Our outdoor spaces and gardens are getting smaller. Whether we have a balcony, back yard or garden, thinking about the design optimises the function and enjoyment we get from our small space.
It has been said that anything less than an acre qualifies as a small garden. In my view, a garden can be considered small if its area is less than the footprint of the house.
The Garden and its Boundaries
Just because the physical area is limited, there is nothing stopping us from ‘borrowing’ something beyond the immediate boundaries. This common design trick could be a neighbour’s tree which may act as focal point from within your own garden. Alternatively your gaze could be directed to something in the wider environment. This borrowed landscape makes the garden appear larger than it really is. See http://www.essencegardendesign.co.uk/projects/headingley-garden-inspired-by-church/
Hedges are often shared ‘plants’ and can create lovely foils to your own garden planting.
They can be used to blur the boundary. Dense planting creates depth and intrigue. The end of the garden becomes mysterious.
Colour is often used in planting design to trick the brain, distorting distances. Reds come towards us whilst blues recede. A fence painted a dark colour such as grey or black, also distances a boundary and produces a lovely backdrop for your own plants to ‘sing’ against.
Another way of implying distance is to put a false doorway into a boundary, suggesting there is more to explore.
The Garden and House
The back yard or garden has to link to the dwelling. The garden can be seen as an extension of the home and putting the patio outside the bi-fold doors is obvious. Another garden design technique is to put the main garden axis on the diagonal. The longest dimension is presented to the garden user and the remaining triangles of a rectangular plot provide possible planting pockets. http://www.essencegardendesign.co.uk/projects/west-park-leeds-garden/#/
Another dimension that shouldn’t be ignored is the vertical.
Climbing plants can be trained up trees, fences, pergolas, arbours or obelisk structures.
If a boundary is used by climbers this again blurs those boundaries.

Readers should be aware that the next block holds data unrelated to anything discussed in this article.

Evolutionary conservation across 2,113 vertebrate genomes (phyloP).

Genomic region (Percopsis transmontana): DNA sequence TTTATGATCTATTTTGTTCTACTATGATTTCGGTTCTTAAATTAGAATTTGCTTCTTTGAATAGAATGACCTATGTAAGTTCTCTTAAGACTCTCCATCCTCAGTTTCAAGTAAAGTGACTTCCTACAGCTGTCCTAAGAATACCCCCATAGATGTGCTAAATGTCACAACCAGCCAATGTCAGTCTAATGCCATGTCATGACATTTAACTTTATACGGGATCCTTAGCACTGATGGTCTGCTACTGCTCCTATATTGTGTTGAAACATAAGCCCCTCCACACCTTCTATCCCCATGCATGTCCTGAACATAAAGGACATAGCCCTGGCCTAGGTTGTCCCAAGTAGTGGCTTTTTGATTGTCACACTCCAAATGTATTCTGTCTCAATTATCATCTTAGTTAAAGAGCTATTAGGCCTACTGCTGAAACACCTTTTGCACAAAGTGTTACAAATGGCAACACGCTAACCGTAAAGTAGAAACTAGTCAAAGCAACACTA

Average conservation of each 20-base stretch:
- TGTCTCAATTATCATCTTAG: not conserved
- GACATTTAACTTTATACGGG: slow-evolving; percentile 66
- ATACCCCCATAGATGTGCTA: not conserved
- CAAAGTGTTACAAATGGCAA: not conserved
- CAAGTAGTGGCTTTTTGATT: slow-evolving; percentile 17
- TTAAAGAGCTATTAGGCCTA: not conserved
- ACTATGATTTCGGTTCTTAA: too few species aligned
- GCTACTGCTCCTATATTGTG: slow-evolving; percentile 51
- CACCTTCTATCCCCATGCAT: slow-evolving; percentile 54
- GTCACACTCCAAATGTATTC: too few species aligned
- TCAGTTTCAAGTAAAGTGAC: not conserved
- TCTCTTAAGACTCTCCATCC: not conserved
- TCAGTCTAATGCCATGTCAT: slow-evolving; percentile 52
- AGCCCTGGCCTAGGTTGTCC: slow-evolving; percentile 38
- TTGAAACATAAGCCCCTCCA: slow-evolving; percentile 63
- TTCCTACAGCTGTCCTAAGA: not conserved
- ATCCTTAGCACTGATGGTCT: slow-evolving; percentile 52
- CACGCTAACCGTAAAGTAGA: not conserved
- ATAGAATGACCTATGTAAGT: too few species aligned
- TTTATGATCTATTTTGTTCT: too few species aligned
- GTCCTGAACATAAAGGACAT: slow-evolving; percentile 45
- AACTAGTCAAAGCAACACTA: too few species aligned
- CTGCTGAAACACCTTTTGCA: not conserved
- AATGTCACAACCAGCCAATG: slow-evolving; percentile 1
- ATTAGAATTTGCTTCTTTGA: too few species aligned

One of my favourite small trees is Amelanchier ‘Obelisk’. Although deciduous, even in winter it provides a sentinel like structure, lifting the eye to the sky.
A garden should not only look good but also work well from a practical sense. Where space is tight, a structure may have more than one use. A retaining wall as a seat should be broad enough and at the right height. A seat could act as a store, containing outdoor cushions for example. A shed may support climbing plants or even a green roof.
Wheelie bin stores could also feature a sedum green roof. Similarly, green walls are making an appearance with DIY options now available, perhaps planted with a range of herbs for some low key kitchen gardening. http://www.essencegardendesign.co.uk/projects/green-wall/
The drive and car often occupy a significant proportion of a front garden. Low planting in a permeable paving material, if carefully selected, can survive the intermittent cover of a car.
All materials for a small space should be chosen with care. The landscaper’s skills in laying paving with clean narrow joints has to be up to the scrutiny of the garden user. If only a few hard landscape materials are used this creates a less cluttered look. Large units often work better than small.
The ‘less is more’ maxim often works for plants too. Large bold planting works well up to a point. Knowing the plant and its rate of growth is vital when making choices. Some plants can be kept small with topiary, pruning or regularly coppicing but in many instances it is best to choose plants that will not outgrow the space too quickly.
If a plant can give more than one season’s interest then they often find their way into a small space. A small tree or shrub could flower in spring and also have lovely autumn leaf colour. Flowering cherry trees are such an example. Ornamental grasses should remain upright and not flop with the first winter wet.
Repeat flowering perennials or those that naturally flower for weeks also offer much more. Verbena bonariensis is one such designer’s favourite and its seed heads survive into winter.
The design of a small space often costs more per metre2 than acres of ground. A lawn is one of the cheapest landscaping elements but in a small garden there often isn’t room for one.
However a well designed and maintained space adds value to your home and repays the outlay. The garden user, in the meantime can enjoy a multitude of benefits a garden has to offer.